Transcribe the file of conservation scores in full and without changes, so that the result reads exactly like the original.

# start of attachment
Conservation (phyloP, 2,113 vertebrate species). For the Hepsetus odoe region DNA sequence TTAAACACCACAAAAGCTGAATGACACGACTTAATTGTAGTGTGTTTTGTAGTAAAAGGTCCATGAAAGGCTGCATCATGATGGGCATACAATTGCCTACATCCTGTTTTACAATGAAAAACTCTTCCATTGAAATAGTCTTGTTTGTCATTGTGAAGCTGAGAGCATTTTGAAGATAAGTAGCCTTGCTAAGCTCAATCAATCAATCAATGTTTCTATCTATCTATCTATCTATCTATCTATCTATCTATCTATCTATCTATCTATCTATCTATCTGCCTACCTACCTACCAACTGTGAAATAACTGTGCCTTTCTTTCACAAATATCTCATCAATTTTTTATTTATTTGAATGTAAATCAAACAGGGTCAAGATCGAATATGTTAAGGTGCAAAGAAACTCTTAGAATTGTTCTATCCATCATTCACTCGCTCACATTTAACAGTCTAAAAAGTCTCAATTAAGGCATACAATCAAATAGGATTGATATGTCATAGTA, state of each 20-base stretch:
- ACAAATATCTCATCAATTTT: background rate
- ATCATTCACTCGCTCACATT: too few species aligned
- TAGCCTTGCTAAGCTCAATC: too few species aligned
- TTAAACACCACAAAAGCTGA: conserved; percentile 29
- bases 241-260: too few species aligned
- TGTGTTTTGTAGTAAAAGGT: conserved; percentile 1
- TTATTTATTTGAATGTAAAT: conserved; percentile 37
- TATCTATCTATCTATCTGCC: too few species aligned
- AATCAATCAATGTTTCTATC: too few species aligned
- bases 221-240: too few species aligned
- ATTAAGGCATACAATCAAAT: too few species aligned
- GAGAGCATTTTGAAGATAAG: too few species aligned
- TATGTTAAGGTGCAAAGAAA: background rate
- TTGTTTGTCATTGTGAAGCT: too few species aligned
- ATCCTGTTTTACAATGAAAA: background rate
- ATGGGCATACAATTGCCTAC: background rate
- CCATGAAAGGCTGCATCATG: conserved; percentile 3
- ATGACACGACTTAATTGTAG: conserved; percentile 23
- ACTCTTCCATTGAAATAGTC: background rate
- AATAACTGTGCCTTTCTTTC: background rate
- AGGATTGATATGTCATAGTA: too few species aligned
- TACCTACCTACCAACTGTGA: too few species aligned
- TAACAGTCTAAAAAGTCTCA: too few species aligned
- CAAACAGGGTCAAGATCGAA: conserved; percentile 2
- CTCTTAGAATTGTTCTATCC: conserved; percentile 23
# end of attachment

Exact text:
Conservation (phyloP, 2,113 vertebrate species). For the Hepsetus odoe region DNA sequence TTAAACACCACAAAAGCTGAATGACACGACTTAATTGTAGTGTGTTTTGTAGTAAAAGGTCCATGAAAGGCTGCATCATGATGGGCATACAATTGCCTACATCCTGTTTTACAATGAAAAACTCTTCCATTGAAATAGTCTTGTTTGTCATTGTGAAGCTGAGAGCATTTTGAAGATAAGTAGCCTTGCTAAGCTCAATCAATCAATCAATGTTTCTATCTATCTATCTATCTATCTATCTATCTATCTATCTATCTATCTATCTATCTATCTATCTGCCTACCTACCTACCAACTGTGAAATAACTGTGCCTTTCTTTCACAAATATCTCATCAATTTTTTATTTATTTGAATGTAAATCAAACAGGGTCAAGATCGAATATGTTAAGGTGCAAAGAAACTCTTAGAATTGTTCTATCCATCATTCACTCGCTCACATTTAACAGTCTAAAAAGTCTCAATTAAGGCATACAATCAAATAGGATTGATATGTCATAGTA, state of each 20-base stretch:
- ACAAATATCTCATCAATTTT: background rate
- ATCATTCACTCGCTCACATT: too few species aligned
- TAGCCTTGCTAAGCTCAATC: too few species aligned
- TTAAACACCACAAAAGCTGA: conserved; percentile 29
- bases 241-260: too few species aligned
- TGTGTTTTGTAGTAAAAGGT: conserved; percentile 1
- TTATTTATTTGAATGTAAAT: conserved; percentile 37
- TATCTATCTATCTATCTGCC: too few species aligned
- AATCAATCAATGTTTCTATC: too few species aligned
- bases 221-240: too few species aligned
- ATTAAGGCATACAATCAAAT: too few species aligned
- GAGAGCATTTTGAAGATAAG: too few species aligned
- TATGTTAAGGTGCAAAGAAA: background rate
- TTGTTTGTCATTGTGAAGCT: too few species aligned
- ATCCTGTTTTACAATGAAAA: background rate
- ATGGGCATACAATTGCCTAC: background rate
- CCATGAAAGGCTGCATCATG: conserved; percentile 3
- ATGACACGACTTAATTGTAG: conserved; percentile 23
- ACTCTTCCATTGAAATAGTC: background rate
- AATAACTGTGCCTTTCTTTC: background rate
- AGGATTGATATGTCATAGTA: too few species aligned
- TACCTACCTACCAACTGTGA: too few species aligned
- TAACAGTCTAAAAAGTCTCA: too few species aligned
- CAAACAGGGTCAAGATCGAA: conserved; percentile 2
- CTCTTAGAATTGTTCTATCC: conserved; percentile 23